You may think that a traffic violation is no big deal. After all, people get stopped for speeding, running red lights or missing stop signs fairly often. The reality is, though, that violating traffic laws can have an impact on your life. There are fines, and you may have points added to your license. If enough points add up, you could lose your license.
On top of that, if your violation harms another person or is severe enough, you could face additional issues such as criminal charges or personal injury lawsuits against you. That’s why it’s important to take your traffic violation seriously and to work with someone who can help you defend yourself.
How does the New Jersey point system work?
New Jersey has a points system that adds up over time. If you exceed 12 or more points in a year, you could lose your license.
Some of the points you could earn for traffic violations include:
- Moving against traffic (2 points)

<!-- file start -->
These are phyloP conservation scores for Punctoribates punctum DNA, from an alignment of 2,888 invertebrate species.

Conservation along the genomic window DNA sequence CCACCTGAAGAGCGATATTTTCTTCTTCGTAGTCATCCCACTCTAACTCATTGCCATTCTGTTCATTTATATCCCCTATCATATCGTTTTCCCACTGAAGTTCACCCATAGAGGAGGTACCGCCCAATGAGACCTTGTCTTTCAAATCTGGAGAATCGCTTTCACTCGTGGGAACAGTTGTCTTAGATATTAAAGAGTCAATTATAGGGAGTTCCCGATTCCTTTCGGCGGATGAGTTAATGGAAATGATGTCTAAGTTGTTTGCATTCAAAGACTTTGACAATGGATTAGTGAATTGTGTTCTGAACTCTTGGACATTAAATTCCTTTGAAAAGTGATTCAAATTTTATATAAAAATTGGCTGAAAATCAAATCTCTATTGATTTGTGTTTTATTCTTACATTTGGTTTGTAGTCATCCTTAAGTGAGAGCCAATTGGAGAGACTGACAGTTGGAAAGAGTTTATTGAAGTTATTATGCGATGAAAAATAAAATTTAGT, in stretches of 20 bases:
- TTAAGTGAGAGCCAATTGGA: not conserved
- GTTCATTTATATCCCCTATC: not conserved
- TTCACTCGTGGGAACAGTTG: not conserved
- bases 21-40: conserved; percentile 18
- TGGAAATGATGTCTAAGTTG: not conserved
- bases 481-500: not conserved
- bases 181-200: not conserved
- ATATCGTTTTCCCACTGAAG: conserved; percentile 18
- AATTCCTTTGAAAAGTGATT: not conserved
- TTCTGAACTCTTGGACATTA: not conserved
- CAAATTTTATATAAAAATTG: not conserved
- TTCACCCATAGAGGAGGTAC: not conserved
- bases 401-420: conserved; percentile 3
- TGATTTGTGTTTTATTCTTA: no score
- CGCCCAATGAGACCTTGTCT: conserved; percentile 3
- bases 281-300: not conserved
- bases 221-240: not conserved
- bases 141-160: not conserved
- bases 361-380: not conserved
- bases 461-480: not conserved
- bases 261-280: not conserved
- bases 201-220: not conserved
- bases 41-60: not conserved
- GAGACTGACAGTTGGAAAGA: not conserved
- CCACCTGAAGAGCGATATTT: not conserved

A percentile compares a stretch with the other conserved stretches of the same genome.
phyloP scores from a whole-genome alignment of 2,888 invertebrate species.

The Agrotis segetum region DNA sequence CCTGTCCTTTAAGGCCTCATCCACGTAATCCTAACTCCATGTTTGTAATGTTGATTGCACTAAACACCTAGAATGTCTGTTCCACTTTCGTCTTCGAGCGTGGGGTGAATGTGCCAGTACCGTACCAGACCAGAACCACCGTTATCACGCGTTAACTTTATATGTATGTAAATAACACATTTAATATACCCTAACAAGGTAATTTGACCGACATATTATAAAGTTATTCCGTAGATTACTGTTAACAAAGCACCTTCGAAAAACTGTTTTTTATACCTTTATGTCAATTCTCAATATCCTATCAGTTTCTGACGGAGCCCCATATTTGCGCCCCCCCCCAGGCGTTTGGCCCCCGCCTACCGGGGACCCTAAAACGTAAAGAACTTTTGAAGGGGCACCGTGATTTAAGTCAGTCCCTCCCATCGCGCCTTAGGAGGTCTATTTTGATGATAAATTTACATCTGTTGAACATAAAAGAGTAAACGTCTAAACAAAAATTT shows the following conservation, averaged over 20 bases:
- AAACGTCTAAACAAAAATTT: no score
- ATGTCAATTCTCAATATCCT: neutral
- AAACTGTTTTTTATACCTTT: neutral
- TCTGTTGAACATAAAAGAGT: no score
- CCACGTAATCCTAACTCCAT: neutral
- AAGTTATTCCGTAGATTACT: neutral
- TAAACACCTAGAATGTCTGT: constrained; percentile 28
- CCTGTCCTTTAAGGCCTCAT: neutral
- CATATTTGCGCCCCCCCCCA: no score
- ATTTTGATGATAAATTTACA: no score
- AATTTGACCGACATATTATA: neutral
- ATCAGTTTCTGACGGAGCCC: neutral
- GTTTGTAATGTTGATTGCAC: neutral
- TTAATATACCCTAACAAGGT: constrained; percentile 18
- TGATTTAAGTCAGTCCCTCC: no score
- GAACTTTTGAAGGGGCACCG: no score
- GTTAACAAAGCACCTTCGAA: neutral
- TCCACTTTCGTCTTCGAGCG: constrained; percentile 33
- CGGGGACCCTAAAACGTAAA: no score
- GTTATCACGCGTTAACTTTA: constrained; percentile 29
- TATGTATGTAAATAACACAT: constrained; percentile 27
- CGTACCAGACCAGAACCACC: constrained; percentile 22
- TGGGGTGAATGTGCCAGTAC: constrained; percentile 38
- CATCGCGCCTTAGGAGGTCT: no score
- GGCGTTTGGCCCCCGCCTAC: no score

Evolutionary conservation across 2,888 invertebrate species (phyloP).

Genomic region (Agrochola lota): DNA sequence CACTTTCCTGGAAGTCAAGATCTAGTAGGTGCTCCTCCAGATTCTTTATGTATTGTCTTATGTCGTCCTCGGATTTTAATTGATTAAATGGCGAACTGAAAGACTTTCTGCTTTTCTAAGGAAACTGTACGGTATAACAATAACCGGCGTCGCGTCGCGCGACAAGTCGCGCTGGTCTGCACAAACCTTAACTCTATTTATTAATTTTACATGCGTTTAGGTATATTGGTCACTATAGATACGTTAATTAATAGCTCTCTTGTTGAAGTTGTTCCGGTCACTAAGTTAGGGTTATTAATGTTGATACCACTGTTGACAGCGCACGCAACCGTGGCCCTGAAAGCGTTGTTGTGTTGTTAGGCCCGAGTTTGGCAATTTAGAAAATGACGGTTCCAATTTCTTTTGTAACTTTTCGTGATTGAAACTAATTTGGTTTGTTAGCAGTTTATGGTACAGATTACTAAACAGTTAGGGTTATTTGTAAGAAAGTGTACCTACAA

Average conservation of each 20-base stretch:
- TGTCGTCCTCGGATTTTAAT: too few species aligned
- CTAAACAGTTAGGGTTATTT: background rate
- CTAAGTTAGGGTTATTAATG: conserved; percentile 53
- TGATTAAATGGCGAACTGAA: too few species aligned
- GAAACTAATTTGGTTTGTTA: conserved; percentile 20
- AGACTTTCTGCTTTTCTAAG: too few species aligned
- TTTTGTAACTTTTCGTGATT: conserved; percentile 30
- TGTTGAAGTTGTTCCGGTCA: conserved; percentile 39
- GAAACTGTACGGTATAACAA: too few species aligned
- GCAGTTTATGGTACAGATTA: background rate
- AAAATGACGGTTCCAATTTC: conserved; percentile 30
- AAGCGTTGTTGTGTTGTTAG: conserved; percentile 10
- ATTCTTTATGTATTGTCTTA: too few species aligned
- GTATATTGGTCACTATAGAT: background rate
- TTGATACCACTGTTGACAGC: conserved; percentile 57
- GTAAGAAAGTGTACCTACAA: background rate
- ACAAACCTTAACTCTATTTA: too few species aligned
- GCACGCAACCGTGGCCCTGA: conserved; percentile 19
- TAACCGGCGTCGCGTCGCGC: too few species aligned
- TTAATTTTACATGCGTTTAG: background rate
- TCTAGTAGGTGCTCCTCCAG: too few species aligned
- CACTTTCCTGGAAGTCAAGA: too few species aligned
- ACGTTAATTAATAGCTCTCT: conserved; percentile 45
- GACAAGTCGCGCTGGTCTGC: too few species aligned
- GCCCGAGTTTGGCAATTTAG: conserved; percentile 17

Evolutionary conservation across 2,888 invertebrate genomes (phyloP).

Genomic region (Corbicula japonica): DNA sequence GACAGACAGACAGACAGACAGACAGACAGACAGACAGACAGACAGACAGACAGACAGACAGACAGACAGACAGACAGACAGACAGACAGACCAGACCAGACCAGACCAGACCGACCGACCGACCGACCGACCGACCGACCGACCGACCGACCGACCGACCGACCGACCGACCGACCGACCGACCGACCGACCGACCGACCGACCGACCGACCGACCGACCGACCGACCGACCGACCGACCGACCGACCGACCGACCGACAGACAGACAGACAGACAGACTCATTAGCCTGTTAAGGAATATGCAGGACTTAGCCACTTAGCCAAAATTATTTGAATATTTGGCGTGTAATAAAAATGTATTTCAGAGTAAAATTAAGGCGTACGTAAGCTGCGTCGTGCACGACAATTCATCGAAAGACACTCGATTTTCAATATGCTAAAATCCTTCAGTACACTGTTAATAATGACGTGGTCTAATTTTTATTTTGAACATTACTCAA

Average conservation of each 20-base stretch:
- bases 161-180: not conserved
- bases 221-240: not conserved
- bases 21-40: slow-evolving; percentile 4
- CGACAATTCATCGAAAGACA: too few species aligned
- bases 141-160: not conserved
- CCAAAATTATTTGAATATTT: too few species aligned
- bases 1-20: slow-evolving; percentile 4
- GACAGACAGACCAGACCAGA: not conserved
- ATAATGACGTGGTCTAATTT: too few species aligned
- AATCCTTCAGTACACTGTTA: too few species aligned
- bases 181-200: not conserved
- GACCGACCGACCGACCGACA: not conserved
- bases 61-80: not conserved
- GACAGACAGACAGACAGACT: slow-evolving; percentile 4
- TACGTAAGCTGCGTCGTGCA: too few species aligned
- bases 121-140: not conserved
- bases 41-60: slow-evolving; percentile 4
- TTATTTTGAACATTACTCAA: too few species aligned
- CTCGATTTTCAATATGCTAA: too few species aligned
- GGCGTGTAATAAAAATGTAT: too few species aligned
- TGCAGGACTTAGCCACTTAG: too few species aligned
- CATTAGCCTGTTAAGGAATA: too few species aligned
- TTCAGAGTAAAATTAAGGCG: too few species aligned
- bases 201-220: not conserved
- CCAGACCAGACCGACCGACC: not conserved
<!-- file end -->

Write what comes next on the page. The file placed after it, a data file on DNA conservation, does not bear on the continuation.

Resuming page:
- The unlawful use of a median strip (2 points)
- Failing to pass to the right of a vehicle heading in the opposite direction (5 points)
- Improper passing in no passing zones (4 points)
- Racing on a highway (5 points)
- Reckless driving (5 points)
- Personal injury (8 points)
- Careless driving (2 points)
- Using a handheld cellphone or other electronic device to communicate while driving (3 points, which are only assessed for a third offense within 10 years of a second).
- Speeding 30 mph or more over the limit (5 points)
As you can see, many different traffic violations come with points. Points aren’t good, because if you have enough of them in a short time frame, you could lose your license.
Offenses don’t necessarily only come with points, either. Take, for example, a personal injury violation. If you harm another person because of your driving behaviors, you could face a personal injury lawsuit from the injured party, points on your license and even criminal charges in some instances. You could see multiple violations add up against you, too. For instance, you could receive points for reckless driving, racing on a highway and for causing a personal injury, depending on the situation.
Any traffic violation should be defended against. Even if it seems minor now, these offenses can add up over time and affect you in a multitude of ways.